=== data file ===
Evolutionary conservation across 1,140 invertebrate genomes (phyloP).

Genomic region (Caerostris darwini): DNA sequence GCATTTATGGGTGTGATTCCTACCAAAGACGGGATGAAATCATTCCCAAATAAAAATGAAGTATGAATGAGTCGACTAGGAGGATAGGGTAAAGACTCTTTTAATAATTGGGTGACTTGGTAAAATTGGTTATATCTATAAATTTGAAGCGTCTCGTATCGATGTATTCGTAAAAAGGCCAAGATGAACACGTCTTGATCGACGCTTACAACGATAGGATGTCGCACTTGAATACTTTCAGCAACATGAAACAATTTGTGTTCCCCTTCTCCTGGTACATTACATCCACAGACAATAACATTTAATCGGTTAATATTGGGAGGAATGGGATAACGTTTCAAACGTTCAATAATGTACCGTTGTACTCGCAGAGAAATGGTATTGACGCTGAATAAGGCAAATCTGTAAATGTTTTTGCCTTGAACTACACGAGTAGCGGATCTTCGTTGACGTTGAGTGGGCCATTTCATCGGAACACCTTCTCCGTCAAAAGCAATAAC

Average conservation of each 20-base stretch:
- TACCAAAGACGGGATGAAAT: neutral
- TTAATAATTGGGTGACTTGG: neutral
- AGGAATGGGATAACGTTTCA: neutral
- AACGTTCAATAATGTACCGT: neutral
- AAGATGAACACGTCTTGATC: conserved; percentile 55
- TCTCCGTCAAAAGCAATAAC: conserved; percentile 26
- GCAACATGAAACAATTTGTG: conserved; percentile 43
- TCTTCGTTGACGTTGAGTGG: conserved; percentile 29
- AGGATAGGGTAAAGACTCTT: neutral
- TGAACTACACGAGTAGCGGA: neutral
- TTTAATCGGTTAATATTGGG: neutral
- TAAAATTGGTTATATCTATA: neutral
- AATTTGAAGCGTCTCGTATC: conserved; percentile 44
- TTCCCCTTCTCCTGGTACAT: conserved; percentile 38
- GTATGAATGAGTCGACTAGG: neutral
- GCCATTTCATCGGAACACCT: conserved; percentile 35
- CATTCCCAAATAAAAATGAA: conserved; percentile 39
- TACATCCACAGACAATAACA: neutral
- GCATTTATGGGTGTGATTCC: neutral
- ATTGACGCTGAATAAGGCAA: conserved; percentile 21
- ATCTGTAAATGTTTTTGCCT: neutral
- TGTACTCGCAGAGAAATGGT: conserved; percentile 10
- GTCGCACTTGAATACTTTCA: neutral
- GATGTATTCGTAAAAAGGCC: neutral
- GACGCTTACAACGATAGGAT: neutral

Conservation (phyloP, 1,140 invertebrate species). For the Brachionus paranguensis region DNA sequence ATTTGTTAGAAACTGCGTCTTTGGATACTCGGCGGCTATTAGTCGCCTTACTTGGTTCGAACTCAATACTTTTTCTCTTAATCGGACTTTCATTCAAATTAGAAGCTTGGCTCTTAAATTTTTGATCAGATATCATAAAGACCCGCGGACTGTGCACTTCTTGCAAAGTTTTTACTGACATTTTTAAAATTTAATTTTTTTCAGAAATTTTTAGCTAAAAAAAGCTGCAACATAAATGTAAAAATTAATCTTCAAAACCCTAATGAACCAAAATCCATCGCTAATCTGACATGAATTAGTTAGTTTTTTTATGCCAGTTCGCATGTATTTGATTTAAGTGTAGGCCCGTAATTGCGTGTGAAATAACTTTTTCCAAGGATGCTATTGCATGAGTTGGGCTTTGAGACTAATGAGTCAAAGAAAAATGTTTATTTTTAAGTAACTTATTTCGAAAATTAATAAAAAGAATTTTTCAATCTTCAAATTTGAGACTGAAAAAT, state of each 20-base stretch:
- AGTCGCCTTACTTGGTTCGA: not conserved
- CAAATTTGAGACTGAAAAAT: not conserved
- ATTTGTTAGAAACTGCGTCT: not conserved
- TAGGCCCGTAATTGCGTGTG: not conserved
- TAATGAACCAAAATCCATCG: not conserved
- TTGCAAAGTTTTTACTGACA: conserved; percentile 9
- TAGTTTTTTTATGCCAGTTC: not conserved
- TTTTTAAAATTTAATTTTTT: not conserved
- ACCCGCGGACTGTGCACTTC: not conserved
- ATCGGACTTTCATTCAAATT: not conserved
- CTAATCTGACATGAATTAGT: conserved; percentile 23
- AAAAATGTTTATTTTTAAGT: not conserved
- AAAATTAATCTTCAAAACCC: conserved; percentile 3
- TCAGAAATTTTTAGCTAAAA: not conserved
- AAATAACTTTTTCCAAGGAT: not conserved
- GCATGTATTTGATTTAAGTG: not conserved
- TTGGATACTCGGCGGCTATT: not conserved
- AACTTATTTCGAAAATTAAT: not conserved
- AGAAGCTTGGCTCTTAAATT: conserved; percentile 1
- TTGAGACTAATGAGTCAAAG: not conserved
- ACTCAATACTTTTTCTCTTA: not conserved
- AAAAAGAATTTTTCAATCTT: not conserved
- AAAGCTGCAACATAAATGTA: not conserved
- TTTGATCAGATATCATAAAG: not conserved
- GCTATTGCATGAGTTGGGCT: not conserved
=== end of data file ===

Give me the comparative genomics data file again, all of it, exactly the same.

Evolutionary conservation across 1,140 invertebrate genomes (phyloP).

Genomic region (Caerostris darwini): DNA sequence GCATTTATGGGTGTGATTCCTACCAAAGACGGGATGAAATCATTCCCAAATAAAAATGAAGTATGAATGAGTCGACTAGGAGGATAGGGTAAAGACTCTTTTAATAATTGGGTGACTTGGTAAAATTGGTTATATCTATAAATTTGAAGCGTCTCGTATCGATGTATTCGTAAAAAGGCCAAGATGAACACGTCTTGATCGACGCTTACAACGATAGGATGTCGCACTTGAATACTTTCAGCAACATGAAACAATTTGTGTTCCCCTTCTCCTGGTACATTACATCCACAGACAATAACATTTAATCGGTTAATATTGGGAGGAATGGGATAACGTTTCAAACGTTCAATAATGTACCGTTGTACTCGCAGAGAAATGGTATTGACGCTGAATAAGGCAAATCTGTAAATGTTTTTGCCTTGAACTACACGAGTAGCGGATCTTCGTTGACGTTGAGTGGGCCATTTCATCGGAACACCTTCTCCGTCAAAAGCAATAAC

Average conservation of each 20-base stretch:
- TACCAAAGACGGGATGAAAT: neutral
- TTAATAATTGGGTGACTTGG: neutral
- AGGAATGGGATAACGTTTCA: neutral
- AACGTTCAATAATGTACCGT: neutral
- AAGATGAACACGTCTTGATC: conserved; percentile 55
- TCTCCGTCAAAAGCAATAAC: conserved; percentile 26
- GCAACATGAAACAATTTGTG: conserved; percentile 43
- TCTTCGTTGACGTTGAGTGG: conserved; percentile 29
- AGGATAGGGTAAAGACTCTT: neutral
- TGAACTACACGAGTAGCGGA: neutral
- TTTAATCGGTTAATATTGGG: neutral
- TAAAATTGGTTATATCTATA: neutral
- AATTTGAAGCGTCTCGTATC: conserved; percentile 44
- TTCCCCTTCTCCTGGTACAT: conserved; percentile 38
- GTATGAATGAGTCGACTAGG: neutral
- GCCATTTCATCGGAACACCT: conserved; percentile 35
- CATTCCCAAATAAAAATGAA: conserved; percentile 39
- TACATCCACAGACAATAACA: neutral
- GCATTTATGGGTGTGATTCC: neutral
- ATTGACGCTGAATAAGGCAA: conserved; percentile 21
- ATCTGTAAATGTTTTTGCCT: neutral
- TGTACTCGCAGAGAAATGGT: conserved; percentile 10
- GTCGCACTTGAATACTTTCA: neutral
- GATGTATTCGTAAAAAGGCC: neutral
- GACGCTTACAACGATAGGAT: neutral

Conservation (phyloP, 1,140 invertebrate species). For the Brachionus paranguensis region DNA sequence ATTTGTTAGAAACTGCGTCTTTGGATACTCGGCGGCTATTAGTCGCCTTACTTGGTTCGAACTCAATACTTTTTCTCTTAATCGGACTTTCATTCAAATTAGAAGCTTGGCTCTTAAATTTTTGATCAGATATCATAAAGACCCGCGGACTGTGCACTTCTTGCAAAGTTTTTACTGACATTTTTAAAATTTAATTTTTTTCAGAAATTTTTAGCTAAAAAAAGCTGCAACATAAATGTAAAAATTAATCTTCAAAACCCTAATGAACCAAAATCCATCGCTAATCTGACATGAATTAGTTAGTTTTTTTATGCCAGTTCGCATGTATTTGATTTAAGTGTAGGCCCGTAATTGCGTGTGAAATAACTTTTTCCAAGGATGCTATTGCATGAGTTGGGCTTTGAGACTAATGAGTCAAAGAAAAATGTTTATTTTTAAGTAACTTATTTCGAAAATTAATAAAAAGAATTTTTCAATCTTCAAATTTGAGACTGAAAAAT, state of each 20-base stretch:
- AGTCGCCTTACTTGGTTCGA: not conserved
- CAAATTTGAGACTGAAAAAT: not conserved
- ATTTGTTAGAAACTGCGTCT: not conserved
- TAGGCCCGTAATTGCGTGTG: not conserved
- TAATGAACCAAAATCCATCG: not conserved
- TTGCAAAGTTTTTACTGACA: conserved; percentile 9
- TAGTTTTTTTATGCCAGTTC: not conserved
- TTTTTAAAATTTAATTTTTT: not conserved
- ACCCGCGGACTGTGCACTTC: not conserved
- ATCGGACTTTCATTCAAATT: not conserved
- CTAATCTGACATGAATTAGT: conserved; percentile 23
- AAAAATGTTTATTTTTAAGT: not conserved
- AAAATTAATCTTCAAAACCC: conserved; percentile 3
- TCAGAAATTTTTAGCTAAAA: not conserved
- AAATAACTTTTTCCAAGGAT: not conserved
- GCATGTATTTGATTTAAGTG: not conserved
- TTGGATACTCGGCGGCTATT: not conserved
- AACTTATTTCGAAAATTAAT: not conserved
- AGAAGCTTGGCTCTTAAATT: conserved; percentile 1
- TTGAGACTAATGAGTCAAAG: not conserved
- ACTCAATACTTTTTCTCTTA: not conserved
- AAAAAGAATTTTTCAATCTT: not conserved
- AAAGCTGCAACATAAATGTA: not conserved
- TTTGATCAGATATCATAAAG: not conserved
- GCTATTGCATGAGTTGGGCT: not conserved